Okay – so as evening creeps in I’m sitting down to write my post. I had begun to write one yesterday but have scrapped it as I’m not feeling that one today. It’s hard to find the tone. Because I’m here blindfolded really because my book still isn’t finished. Who am I to preach?
So let’s talk about trial and error.
I spent most of this week on a new framing device for my story. And then I scrapped that too. I had jostled around my first 5 chapters, playing with the order and seeing how it felt. And it was good. Chapter 3 is now chapter 1 and better written. I scrapped my prologue too. I don’t need it now that the events of chapter 3 are kicking things off. You know pretty quickly as you write what your favourite or best chapters are. There are ones you know work and there are ones you know don’t and need more fine tuning (or deletion!).
But the more you tinker, the more your book inevitably changes and problems pop up. My first two chapters now have characters in perilous situations, not entirely dissimilar. And so I stormed my brain for ways of solving it. I went back to my notes and re-ignited an already set aside framing device to see if I could resurrect it and fix the problem.
My litmus test is always my husband. I asked him to read it and he didn’t get it – didn’t understand how it related to the book at all. I learned very early on that though my husband is not a big reader, he’s the king of common sense. If he thinks somethings not right it generally isn’t. His criticism has been invaluable since this started. The first time he gave me negative feedback I was genuinely hurt (why, I had worked so hard!) but when I re-read a piece after his comments, he’s always right. It’s good to have someone that will tell it like it is even if you don’t want to hear it.
So my new framing device has gone back on the shelf. While this is a blow to the process, it’s important to not be afraid to waste your time. I’ve sometimes gone with an instinct in writing a character that’s worked out really well so it’s very much luck in terms of what sticks.
Time spent carving and creating a new setup only to realise it doesn’t gel can be very deflating but if nothing else it’s shown me that the core of what I have is okay – it just needs a bit more tlc to iron out the creases. There are two major things that always help me get back on track.
When I’m stuck I like to write out exactly what I’m feeling. It’s a great way of venting it and can give you answers sometimes when you think there’s no solution but to set a match to the whole thing. Something happens when you start typing even if it’s …..’What the hell is wrong with me today? I can’t do it. Why did I ever put these characters in the same space?’…and then you find you answer yourself…’well because I wanted there to be sparks and this is why?’ And before you know it you’re back in the game! My mind can be swimming with all sorts of thoughts and this helps me focus and always digs me out of a few holes!
The second thing is music. When I was working for 20th Century Fox back in late 2013, James Dashner was in town for a Q&A and book signing and as we had The Maze Runner coming up I went along. I also wanted to know how successful writers do it. And I was so thrilled when he said he listened to music as he wrote. Movie soundtracks mostly, a lot of classical too as it helped him get in the headspace and helped the creative juices to flow. Finding the right music to set you in the mood for writing has been essential to me. When I was working fulltime, I had my little laptop on the train and I’d write to and from work. As I walked up the platform every morning the music would go on. The one track that never ever fails to put me in the mood to write is Ian Brown and UNKLE’s Reign. There’s something about that song. It has atmosphere and mood but drama too and I love Ian Brown’s voice. Endlessly. The lyrics are simple too but evocative. It paints, in my mind.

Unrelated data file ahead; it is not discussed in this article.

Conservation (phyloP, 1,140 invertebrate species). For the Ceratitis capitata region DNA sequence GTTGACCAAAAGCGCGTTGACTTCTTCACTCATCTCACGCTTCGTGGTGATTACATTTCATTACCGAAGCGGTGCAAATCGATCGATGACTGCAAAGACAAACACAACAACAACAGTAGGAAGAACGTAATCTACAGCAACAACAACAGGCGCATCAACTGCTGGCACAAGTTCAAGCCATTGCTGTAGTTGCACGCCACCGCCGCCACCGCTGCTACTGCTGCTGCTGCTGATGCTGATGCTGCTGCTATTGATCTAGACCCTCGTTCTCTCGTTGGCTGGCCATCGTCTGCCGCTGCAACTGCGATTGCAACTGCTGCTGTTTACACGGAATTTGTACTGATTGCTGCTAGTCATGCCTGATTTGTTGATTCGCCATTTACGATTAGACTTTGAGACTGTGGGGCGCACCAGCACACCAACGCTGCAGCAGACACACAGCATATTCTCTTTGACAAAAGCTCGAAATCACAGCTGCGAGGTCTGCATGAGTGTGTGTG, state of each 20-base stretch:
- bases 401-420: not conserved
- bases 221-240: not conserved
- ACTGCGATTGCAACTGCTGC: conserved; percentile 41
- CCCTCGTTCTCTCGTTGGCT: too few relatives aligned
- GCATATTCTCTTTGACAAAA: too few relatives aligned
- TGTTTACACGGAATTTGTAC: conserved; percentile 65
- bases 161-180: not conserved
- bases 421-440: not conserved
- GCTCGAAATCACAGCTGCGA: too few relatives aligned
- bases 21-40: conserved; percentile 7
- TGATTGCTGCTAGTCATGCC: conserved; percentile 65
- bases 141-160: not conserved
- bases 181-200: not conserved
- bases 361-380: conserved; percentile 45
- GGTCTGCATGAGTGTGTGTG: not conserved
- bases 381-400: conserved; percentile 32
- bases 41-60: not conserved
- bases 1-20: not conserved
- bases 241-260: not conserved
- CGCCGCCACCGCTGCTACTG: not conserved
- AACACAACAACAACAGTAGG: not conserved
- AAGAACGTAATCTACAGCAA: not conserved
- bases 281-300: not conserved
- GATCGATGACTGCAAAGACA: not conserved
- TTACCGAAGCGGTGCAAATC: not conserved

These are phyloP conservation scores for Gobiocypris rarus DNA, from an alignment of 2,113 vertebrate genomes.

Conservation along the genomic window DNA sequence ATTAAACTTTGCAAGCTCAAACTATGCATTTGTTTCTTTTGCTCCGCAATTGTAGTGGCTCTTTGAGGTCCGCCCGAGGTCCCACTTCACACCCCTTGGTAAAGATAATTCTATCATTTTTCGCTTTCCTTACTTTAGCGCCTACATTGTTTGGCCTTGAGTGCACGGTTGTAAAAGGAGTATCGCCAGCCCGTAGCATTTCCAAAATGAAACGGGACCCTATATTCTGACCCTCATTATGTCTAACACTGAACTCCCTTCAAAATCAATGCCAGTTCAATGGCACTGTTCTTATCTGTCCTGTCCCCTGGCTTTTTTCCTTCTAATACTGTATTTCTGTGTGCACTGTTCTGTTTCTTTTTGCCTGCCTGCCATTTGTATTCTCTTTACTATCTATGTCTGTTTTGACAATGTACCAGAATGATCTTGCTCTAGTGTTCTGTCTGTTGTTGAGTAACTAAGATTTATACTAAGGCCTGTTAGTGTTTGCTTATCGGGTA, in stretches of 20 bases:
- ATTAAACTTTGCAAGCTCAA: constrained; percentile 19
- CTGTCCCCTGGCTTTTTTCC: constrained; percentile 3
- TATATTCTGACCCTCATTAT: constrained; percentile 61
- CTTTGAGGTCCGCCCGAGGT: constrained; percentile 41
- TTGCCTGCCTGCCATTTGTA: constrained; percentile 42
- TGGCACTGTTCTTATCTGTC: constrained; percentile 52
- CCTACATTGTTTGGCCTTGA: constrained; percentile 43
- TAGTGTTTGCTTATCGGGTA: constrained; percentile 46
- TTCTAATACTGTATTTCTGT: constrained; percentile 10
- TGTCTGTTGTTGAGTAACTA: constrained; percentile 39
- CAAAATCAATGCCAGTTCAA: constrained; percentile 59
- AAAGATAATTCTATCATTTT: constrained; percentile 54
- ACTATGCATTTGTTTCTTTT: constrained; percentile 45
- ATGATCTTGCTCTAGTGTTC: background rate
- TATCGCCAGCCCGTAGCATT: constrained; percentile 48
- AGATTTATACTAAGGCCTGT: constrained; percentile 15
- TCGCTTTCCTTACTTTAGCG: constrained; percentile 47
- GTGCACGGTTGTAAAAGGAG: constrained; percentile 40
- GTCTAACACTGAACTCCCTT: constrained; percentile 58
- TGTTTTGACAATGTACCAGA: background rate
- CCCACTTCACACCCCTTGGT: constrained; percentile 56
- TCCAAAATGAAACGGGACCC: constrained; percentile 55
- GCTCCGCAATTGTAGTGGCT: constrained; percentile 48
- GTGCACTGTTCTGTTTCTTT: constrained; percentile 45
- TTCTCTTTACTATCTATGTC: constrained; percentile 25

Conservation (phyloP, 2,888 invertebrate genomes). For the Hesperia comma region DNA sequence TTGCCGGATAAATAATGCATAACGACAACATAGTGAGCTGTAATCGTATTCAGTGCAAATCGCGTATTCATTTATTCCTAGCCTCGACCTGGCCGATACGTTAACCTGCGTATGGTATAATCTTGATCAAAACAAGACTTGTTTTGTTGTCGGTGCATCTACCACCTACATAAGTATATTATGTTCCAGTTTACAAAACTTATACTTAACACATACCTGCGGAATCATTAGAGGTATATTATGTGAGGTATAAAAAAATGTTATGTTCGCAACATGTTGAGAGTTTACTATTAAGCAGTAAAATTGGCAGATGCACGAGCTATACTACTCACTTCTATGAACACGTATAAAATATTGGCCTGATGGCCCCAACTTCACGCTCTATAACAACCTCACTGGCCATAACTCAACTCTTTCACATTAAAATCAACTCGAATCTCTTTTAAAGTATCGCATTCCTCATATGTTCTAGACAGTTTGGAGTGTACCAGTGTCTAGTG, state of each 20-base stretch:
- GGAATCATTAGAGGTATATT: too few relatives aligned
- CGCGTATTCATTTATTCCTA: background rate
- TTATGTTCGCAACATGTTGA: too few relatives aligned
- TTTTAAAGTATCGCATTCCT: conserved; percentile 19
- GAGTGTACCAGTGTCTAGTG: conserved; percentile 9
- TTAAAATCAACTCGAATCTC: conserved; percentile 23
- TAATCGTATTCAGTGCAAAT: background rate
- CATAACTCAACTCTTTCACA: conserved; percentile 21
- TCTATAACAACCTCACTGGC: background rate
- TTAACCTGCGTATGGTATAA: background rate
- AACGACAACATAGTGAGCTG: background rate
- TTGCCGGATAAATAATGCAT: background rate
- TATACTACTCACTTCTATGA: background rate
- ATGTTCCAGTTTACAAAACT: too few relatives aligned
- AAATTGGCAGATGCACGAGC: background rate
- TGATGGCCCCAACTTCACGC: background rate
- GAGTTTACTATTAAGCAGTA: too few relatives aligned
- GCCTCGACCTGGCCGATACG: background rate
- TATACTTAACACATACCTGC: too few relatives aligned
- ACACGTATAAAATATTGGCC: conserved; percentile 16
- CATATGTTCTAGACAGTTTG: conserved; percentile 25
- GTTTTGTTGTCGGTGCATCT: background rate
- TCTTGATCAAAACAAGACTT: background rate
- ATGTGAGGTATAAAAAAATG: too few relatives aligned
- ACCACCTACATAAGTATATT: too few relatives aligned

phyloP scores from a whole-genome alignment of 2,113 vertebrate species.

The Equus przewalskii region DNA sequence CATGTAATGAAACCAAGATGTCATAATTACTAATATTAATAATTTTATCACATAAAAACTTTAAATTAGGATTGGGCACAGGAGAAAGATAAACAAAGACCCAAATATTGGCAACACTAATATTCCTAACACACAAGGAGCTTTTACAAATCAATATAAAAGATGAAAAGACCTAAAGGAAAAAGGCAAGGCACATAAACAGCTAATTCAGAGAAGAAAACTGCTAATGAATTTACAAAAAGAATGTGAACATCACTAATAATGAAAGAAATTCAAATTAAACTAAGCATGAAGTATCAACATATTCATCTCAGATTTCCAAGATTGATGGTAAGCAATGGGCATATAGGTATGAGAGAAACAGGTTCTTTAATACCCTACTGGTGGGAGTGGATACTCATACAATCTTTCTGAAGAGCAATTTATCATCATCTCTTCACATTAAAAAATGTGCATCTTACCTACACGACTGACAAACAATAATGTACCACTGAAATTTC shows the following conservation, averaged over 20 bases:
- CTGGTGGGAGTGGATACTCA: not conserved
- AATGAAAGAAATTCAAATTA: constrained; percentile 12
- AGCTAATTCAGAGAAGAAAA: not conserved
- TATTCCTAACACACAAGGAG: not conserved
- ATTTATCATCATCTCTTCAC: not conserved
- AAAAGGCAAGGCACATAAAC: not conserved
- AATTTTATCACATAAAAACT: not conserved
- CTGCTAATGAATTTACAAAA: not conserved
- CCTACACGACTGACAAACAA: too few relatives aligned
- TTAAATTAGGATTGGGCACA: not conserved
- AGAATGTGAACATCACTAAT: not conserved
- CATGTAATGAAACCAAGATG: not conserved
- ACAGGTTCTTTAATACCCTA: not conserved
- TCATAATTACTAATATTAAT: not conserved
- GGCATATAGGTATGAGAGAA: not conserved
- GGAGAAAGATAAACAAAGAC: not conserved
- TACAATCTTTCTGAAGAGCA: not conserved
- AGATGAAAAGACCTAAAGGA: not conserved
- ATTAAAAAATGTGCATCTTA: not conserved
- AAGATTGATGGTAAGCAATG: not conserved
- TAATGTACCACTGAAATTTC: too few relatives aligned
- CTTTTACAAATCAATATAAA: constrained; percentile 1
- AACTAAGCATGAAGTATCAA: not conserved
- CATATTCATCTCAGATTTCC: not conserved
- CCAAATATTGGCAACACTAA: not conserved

Music has guided me and lifted me to where I need to be to write. I’m not a big music head – I don’t know much but I know what I like. I remember when I was 16 sitting in my friend’s granddad’s car outside her house, across the road from our school and listening to Depeche Mode’s Violator for the first time. That tape cassette nearly wore out with the hours and days and months we listened to it and it kick started in me a love of their music. It was 1990, the sun was splitting the trees and the world was ours. Two years later I saw them live and I’ve never lost that excitement of being in that room on that night. So they inspire me. Dark, sultry, bluesy, angelic, other worldly music. Heaven is a current favourite from Delta Machine.
I’m off on a tangent but music is a vital key to unlocking your imagination. It doesn’t have to pump in your ears as you write but playing in the background it can guide you and help you get where you need to go.
To any creative minds out there – do you listen to music? What are your tracks – what flicks the switch for you?
So I’m back to my drawing board on my slightly echoing events of my first two chapters. But I’ll get there. I’ll type my problems, play some music and the clouds will disappear. Despair, trail and error – all part of the game.